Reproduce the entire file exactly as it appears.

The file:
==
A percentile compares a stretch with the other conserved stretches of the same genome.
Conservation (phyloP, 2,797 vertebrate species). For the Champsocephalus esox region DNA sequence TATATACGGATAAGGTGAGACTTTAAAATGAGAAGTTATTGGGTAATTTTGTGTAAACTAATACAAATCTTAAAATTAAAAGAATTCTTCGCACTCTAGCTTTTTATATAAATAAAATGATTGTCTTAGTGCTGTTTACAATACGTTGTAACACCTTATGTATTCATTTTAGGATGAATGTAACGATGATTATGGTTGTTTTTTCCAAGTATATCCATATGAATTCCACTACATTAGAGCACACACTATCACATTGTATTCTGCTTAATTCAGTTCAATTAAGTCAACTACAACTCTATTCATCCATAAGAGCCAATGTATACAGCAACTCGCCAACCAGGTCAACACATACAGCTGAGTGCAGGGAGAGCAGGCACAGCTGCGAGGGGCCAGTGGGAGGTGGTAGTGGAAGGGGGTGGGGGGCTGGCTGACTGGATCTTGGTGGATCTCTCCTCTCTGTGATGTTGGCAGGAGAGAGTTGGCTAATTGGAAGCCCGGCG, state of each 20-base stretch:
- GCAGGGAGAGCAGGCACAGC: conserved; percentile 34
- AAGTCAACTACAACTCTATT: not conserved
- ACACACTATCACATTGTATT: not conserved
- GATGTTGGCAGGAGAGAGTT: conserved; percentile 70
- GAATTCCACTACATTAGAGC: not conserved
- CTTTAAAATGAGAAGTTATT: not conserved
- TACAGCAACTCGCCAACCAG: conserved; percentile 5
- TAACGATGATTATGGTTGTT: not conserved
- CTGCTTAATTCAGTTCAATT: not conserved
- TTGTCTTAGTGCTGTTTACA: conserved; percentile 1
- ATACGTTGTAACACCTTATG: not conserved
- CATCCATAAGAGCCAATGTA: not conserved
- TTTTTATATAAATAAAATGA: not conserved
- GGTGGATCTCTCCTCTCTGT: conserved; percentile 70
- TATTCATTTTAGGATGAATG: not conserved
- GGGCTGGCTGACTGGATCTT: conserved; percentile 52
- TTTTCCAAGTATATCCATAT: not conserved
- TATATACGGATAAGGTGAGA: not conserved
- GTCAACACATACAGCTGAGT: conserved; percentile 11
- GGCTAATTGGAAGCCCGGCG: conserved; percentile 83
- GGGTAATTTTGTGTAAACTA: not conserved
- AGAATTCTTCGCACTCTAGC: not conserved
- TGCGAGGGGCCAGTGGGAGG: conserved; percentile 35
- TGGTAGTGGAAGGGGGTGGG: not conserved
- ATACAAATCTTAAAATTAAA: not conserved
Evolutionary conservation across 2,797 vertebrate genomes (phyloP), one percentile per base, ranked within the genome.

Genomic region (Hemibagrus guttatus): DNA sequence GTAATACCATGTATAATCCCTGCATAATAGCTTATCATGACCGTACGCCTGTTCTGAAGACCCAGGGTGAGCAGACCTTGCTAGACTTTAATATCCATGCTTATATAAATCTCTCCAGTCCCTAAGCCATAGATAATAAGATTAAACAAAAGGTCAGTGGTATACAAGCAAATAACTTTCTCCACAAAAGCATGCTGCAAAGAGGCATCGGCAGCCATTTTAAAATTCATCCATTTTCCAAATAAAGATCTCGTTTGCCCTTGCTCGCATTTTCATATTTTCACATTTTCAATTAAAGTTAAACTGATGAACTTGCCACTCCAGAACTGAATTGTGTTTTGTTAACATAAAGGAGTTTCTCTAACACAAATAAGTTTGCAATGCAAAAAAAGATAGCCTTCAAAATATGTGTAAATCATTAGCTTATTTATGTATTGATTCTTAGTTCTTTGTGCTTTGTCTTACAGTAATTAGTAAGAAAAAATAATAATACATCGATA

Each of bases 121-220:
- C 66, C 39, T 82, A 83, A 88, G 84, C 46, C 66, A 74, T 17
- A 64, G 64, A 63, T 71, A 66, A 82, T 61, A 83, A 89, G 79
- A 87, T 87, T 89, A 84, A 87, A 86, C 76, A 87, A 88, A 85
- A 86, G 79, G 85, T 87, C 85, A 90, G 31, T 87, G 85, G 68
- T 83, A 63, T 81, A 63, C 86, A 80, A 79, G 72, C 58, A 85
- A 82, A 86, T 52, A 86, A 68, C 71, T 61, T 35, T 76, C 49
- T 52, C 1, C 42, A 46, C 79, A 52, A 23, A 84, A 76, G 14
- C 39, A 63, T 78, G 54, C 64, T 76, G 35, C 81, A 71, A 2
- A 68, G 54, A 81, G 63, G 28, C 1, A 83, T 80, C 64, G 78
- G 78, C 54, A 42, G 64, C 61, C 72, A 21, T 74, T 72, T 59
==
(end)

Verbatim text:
A percentile compares a stretch with the other conserved stretches of the same genome.
Conservation (phyloP, 2,797 vertebrate species). For the Champsocephalus esox region DNA sequence TATATACGGATAAGGTGAGACTTTAAAATGAGAAGTTATTGGGTAATTTTGTGTAAACTAATACAAATCTTAAAATTAAAAGAATTCTTCGCACTCTAGCTTTTTATATAAATAAAATGATTGTCTTAGTGCTGTTTACAATACGTTGTAACACCTTATGTATTCATTTTAGGATGAATGTAACGATGATTATGGTTGTTTTTTCCAAGTATATCCATATGAATTCCACTACATTAGAGCACACACTATCACATTGTATTCTGCTTAATTCAGTTCAATTAAGTCAACTACAACTCTATTCATCCATAAGAGCCAATGTATACAGCAACTCGCCAACCAGGTCAACACATACAGCTGAGTGCAGGGAGAGCAGGCACAGCTGCGAGGGGCCAGTGGGAGGTGGTAGTGGAAGGGGGTGGGGGGCTGGCTGACTGGATCTTGGTGGATCTCTCCTCTCTGTGATGTTGGCAGGAGAGAGTTGGCTAATTGGAAGCCCGGCG, state of each 20-base stretch:
- GCAGGGAGAGCAGGCACAGC: conserved; percentile 34
- AAGTCAACTACAACTCTATT: not conserved
- ACACACTATCACATTGTATT: not conserved
- GATGTTGGCAGGAGAGAGTT: conserved; percentile 70
- GAATTCCACTACATTAGAGC: not conserved
- CTTTAAAATGAGAAGTTATT: not conserved
- TACAGCAACTCGCCAACCAG: conserved; percentile 5
- TAACGATGATTATGGTTGTT: not conserved
- CTGCTTAATTCAGTTCAATT: not conserved
- TTGTCTTAGTGCTGTTTACA: conserved; percentile 1
- ATACGTTGTAACACCTTATG: not conserved
- CATCCATAAGAGCCAATGTA: not conserved
- TTTTTATATAAATAAAATGA: not conserved
- GGTGGATCTCTCCTCTCTGT: conserved; percentile 70
- TATTCATTTTAGGATGAATG: not conserved
- GGGCTGGCTGACTGGATCTT: conserved; percentile 52
- TTTTCCAAGTATATCCATAT: not conserved
- TATATACGGATAAGGTGAGA: not conserved
- GTCAACACATACAGCTGAGT: conserved; percentile 11
- GGCTAATTGGAAGCCCGGCG: conserved; percentile 83
- GGGTAATTTTGTGTAAACTA: not conserved
- AGAATTCTTCGCACTCTAGC: not conserved
- TGCGAGGGGCCAGTGGGAGG: conserved; percentile 35
- TGGTAGTGGAAGGGGGTGGG: not conserved
- ATACAAATCTTAAAATTAAA: not conserved
Evolutionary conservation across 2,797 vertebrate genomes (phyloP), one percentile per base, ranked within the genome.

Genomic region (Hemibagrus guttatus): DNA sequence GTAATACCATGTATAATCCCTGCATAATAGCTTATCATGACCGTACGCCTGTTCTGAAGACCCAGGGTGAGCAGACCTTGCTAGACTTTAATATCCATGCTTATATAAATCTCTCCAGTCCCTAAGCCATAGATAATAAGATTAAACAAAAGGTCAGTGGTATACAAGCAAATAACTTTCTCCACAAAAGCATGCTGCAAAGAGGCATCGGCAGCCATTTTAAAATTCATCCATTTTCCAAATAAAGATCTCGTTTGCCCTTGCTCGCATTTTCATATTTTCACATTTTCAATTAAAGTTAAACTGATGAACTTGCCACTCCAGAACTGAATTGTGTTTTGTTAACATAAAGGAGTTTCTCTAACACAAATAAGTTTGCAATGCAAAAAAAGATAGCCTTCAAAATATGTGTAAATCATTAGCTTATTTATGTATTGATTCTTAGTTCTTTGTGCTTTGTCTTACAGTAATTAGTAAGAAAAAATAATAATACATCGATA

Each of bases 121-220:
- C 66, C 39, T 82, A 83, A 88, G 84, C 46, C 66, A 74, T 17
- A 64, G 64, A 63, T 71, A 66, A 82, T 61, A 83, A 89, G 79
- A 87, T 87, T 89, A 84, A 87, A 86, C 76, A 87, A 88, A 85
- A 86, G 79, G 85, T 87, C 85, A 90, G 31, T 87, G 85, G 68
- T 83, A 63, T 81, A 63, C 86, A 80, A 79, G 72, C 58, A 85
- A 82, A 86, T 52, A 86, A 68, C 71, T 61, T 35, T 76, C 49
- T 52, C 1, C 42, A 46, C 79, A 52, A 23, A 84, A 76, G 14
- C 39, A 63, T 78, G 54, C 64, T 76, G 35, C 81, A 71, A 2
- A 68, G 54, A 81, G 63, G 28, C 1, A 83, T 80, C 64, G 78
- G 78, C 54, A 42, G 64, C 61, C 72, A 21, T 74, T 72, T 59